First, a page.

Len­non will rel­ish Ibrox caul­dron

● Man­ager ex­pects to take flak as he re­turns to Rangers’ home with Celtic but says he thrives on the hos­til­ity


The l ast t i me Neil Len­non man­aged Celtic at Ibrox, back in March 2012, he was forced to watch the sec­ond half of the match on a TV in the press room af­ter be­ing dis­missed from the tech­ni­cal area.

In a de­press­ing in­di­ca­tion of the depth of hos­til­ity from Rangers sup­port­ers to­wards him, Len­non was ad­vised by Celtic’s own se­cu­rity staff not to take a seat in the Ibrox stand or di­rec­tors’ box.

In the seven years since, it’s safe to say the ran­cour has hardly abated. But as he pre­pares to lead newly- crowned eight- i n- a- row cham­pi­ons Celtic across t own f or t he fi­nal Old Firm show­down of the sea­son to­mor­row, there is a part of in­terim man­ager Len­non which rel­ishes the vil­i­fi­ca­tion likely to come his way from much of the home sup­port.

“I’d much pre­fer to still be play­ing in th­ese games,” said the for­mer Celtic cap­tain who lined up in 33 Old Firm games as a player.

“But do you get a kick out of it? Yeah, you do. Be­cause they fear you. That’s why you get all the abuse. If I was just a runof- the- mill player, they would just dis­re­gard me. So I think t here i s a cer t ain el­e­ment of fear within them when it comes to me.”

Len­non made a win­ning re­turn to the fix­ture in March, over­see­ing the 2- 1 win at Celtic Park which ef­fec­tively put the ti­tle be­yond Rangers’ reach. “It was ob­vi­ously a bit dif­fer­ent for me, be­cause I was only a few weeks into the job, but I thought it was a re­ally good game that ebbed and flowed,” he re­flected.

“There has been good qual­ity in all the games be­tween the t wo teams this sea­son. Celtic had the up­per hand in the first one at Park­head in Septem­ber, Rangers were bet­ter in the sec­ond one at Ibrox in De­cem­ber. We were bet­ter in the third game and God knows what the fourth one will bring.

“It’s a great fix­ture to play in. Great at­mos­phere, in­tim­i­dat­ing, all those things that test you. It will be two teams go­ing hard at it again.”

If Len­non has a ri­val as the bete noire of the Rangers fans, it is his cap­tain Scott Brown whose Scot­tish FA mis­con­duct charge for his part in the ac­ri­mo­nious scenes at the end of that last Old Firm clash was not proved by a dis­ci­plinary tri­bunal.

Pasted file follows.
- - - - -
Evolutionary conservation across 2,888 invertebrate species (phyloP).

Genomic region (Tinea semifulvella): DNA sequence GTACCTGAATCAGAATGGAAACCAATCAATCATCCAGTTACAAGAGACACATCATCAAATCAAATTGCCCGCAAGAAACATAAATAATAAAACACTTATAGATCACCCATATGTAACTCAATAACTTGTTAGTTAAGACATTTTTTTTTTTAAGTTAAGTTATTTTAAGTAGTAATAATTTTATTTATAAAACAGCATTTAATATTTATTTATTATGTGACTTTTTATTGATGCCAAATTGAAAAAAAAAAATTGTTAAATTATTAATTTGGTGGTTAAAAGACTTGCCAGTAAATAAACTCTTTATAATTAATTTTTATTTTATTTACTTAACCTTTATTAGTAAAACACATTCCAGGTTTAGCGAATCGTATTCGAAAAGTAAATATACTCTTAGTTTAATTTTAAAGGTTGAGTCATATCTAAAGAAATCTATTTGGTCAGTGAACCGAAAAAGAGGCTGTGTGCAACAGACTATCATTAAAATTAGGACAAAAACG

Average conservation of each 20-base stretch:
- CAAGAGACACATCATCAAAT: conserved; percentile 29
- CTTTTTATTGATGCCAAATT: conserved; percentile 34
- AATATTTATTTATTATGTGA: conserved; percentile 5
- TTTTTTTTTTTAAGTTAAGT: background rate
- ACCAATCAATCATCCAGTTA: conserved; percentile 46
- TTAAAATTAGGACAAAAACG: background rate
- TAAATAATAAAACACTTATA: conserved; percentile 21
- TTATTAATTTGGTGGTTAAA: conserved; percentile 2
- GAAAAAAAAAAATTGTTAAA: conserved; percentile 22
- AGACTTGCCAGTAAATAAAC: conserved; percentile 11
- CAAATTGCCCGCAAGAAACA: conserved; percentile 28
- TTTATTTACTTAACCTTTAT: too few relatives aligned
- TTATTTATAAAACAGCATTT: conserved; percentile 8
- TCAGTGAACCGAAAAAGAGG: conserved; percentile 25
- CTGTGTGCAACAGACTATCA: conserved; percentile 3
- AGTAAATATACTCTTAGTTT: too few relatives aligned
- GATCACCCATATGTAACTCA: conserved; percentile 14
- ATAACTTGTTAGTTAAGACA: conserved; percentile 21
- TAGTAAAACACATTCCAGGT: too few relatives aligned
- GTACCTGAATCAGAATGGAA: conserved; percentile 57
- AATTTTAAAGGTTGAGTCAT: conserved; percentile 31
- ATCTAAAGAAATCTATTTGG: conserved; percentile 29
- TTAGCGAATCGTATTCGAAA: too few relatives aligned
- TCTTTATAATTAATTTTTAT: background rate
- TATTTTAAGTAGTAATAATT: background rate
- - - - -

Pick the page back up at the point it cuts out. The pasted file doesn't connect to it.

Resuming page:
“Scott is a big- game player, he’s been a big- game player for 12 years here,” ob­served Len­non “He’s a big per­son­al­ity. He takes the hits, he gets up and en­joys it and he thrives in the at­mos­phere. That’s what you want from your cap­tain. He leads by ex­am­ple.

“Maybe t en years ago he played with a chip on his shoul­der. He was young, he was brash. But over the last seven or eight years he’s ma­tured into a top- class mid­fielder and a top- class cap­tain. He knows how to play the game.

“T h a n k f u l l y t h e r i g h t de­ci­sion was made on him at the tri­bunal. My play­ers acted ver y, ver y well that day. We take of­fence at be­ing tarred with the same brush at times.”

In a week which saw Jose Mour­inho’s name linked with the Celtic man­age­rial po­si­tion, Len­non re­mains re­laxed about his own sit­u­a­tion and doesn’t be­lieve to­mor­row’s match will have any im­pact on his prospects of land­ing the job on a per­ma­nent ba­sis.

“It would be a doozy, that one,” he s ai d when asked about the for­mer Real Madrid a n d Ma n c h e s t e r U n i t e d man­ager. “I’m not too sure how r eali s t i c t hat would be. I t would cost the club a lot money, that one.

“I speak to [ chief ex­ec­u­tive] Peter Lawwell ever y day. I speak to [ ma­jor share­holder] Der­mot Des­mond once a week. If there was any­thing happ e ni ng, I ’ m s ure t hey would be the first to tell me, rather than me read­ing about any­thing.

“I’ve been hear­ing this all the time – you’ve got to win the first Rangers game, you’ve got to win the semi- fi­nal, you’ve got to win the league, blah, blah, blah. It will have no bear­ing on my fu­ture.”

“Do you get a kick out of it? Yeah, you do. Be­cause they fear you. That’s why you get all the abuse. I think there is a cer­tain el­e­ment of fear within them when it comes to me”


0 Neil Len­non on the touch­line in the Old Firm derby at Ibrox in March 2012, the last time he man­aged Celtic at the home of their arch ri­vals.

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